Having a will is a final statement of how you want your assets to be managed after your death. However, sometimes you may want to change it. You may have had a child, for example, and what to add him/her into your will. You may have also acquired more assets and would like to reconsider how they get divided among your possible heirs.
What is a codicil?
When you want to add something to your will or make a minor change, then you can make use of a codicil. A codicil is a schedule or annexure to an existing will, which is made to supplement or to amend an existing will. A codicil must comply with the same requirements for a valid will. A codicil need not be signed by the same witnesses who signed the original will.
What if I want to amend my will?
- Amendments to a will can only be made while executing a will or after the date of execution of the will.
- Amendments to a will must comply with the same requirements for a valid will and if you cannot write, with the same requirements listed under that heading.
- When amending a will, the same witnesses who signed the original will need not sign it.
Must I amend my will after divorce?
A bequest to your divorced spouse in your will, which was made prior to your divorce, will not necessarily fall away after divorce.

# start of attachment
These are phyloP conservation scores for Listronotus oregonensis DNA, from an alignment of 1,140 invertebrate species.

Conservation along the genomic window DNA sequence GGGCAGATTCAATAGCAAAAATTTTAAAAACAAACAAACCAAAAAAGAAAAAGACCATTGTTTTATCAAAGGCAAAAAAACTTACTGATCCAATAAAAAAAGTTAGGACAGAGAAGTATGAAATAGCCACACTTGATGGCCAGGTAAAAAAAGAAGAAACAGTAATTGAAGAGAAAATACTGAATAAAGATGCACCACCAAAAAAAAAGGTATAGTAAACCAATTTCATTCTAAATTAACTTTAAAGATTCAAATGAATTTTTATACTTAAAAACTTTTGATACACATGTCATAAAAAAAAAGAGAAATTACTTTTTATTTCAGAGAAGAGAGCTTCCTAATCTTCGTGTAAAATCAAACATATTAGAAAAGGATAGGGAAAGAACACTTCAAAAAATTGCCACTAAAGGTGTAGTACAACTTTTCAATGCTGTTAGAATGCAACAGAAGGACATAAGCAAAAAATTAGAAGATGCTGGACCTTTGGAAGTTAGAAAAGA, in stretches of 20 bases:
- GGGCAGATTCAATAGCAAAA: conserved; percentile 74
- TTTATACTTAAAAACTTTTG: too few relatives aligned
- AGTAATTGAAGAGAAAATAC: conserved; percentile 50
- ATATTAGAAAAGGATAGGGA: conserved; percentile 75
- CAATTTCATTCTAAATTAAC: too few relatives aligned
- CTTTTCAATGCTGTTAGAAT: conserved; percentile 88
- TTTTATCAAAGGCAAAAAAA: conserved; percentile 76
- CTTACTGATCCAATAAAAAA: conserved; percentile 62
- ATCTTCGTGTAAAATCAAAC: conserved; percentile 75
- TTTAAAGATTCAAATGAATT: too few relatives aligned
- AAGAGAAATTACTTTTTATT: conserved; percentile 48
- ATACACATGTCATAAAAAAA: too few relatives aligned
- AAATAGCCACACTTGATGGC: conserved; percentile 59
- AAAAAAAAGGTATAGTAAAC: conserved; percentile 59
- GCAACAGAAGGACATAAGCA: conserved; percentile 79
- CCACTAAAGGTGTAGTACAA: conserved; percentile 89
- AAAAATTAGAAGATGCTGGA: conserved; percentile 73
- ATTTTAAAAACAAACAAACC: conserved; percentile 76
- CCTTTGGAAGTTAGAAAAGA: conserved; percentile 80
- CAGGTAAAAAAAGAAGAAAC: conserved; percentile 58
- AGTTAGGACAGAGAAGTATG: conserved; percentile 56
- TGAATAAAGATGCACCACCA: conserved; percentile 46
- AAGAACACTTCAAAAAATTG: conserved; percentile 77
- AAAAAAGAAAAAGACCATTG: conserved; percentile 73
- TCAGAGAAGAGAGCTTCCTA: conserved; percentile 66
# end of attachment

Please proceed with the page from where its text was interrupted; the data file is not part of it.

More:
- The Wills Act stipulates that, except where you expressly provide otherwise, a bequest to your divorced spouse will be deemed revoked if you die within three months of the divorce.
- This provision is to allow a divorced person a period of three months to amend his/her will, after the trauma of a divorce.
- Should you however fail to amend your will within three months after your divorce, the deemed revocation rule will fall away, and your divorced spouse will benefit as indicated in the will.
This article is a general information sheet and should not be used or relied on as legal or other professional advice. No liability can be accepted for any errors or omissions nor for any loss or damage arising from reliance upon any information herein. Always contact your legal adviser for specific and detailed advice. Errors and omissions excepted (E&OE).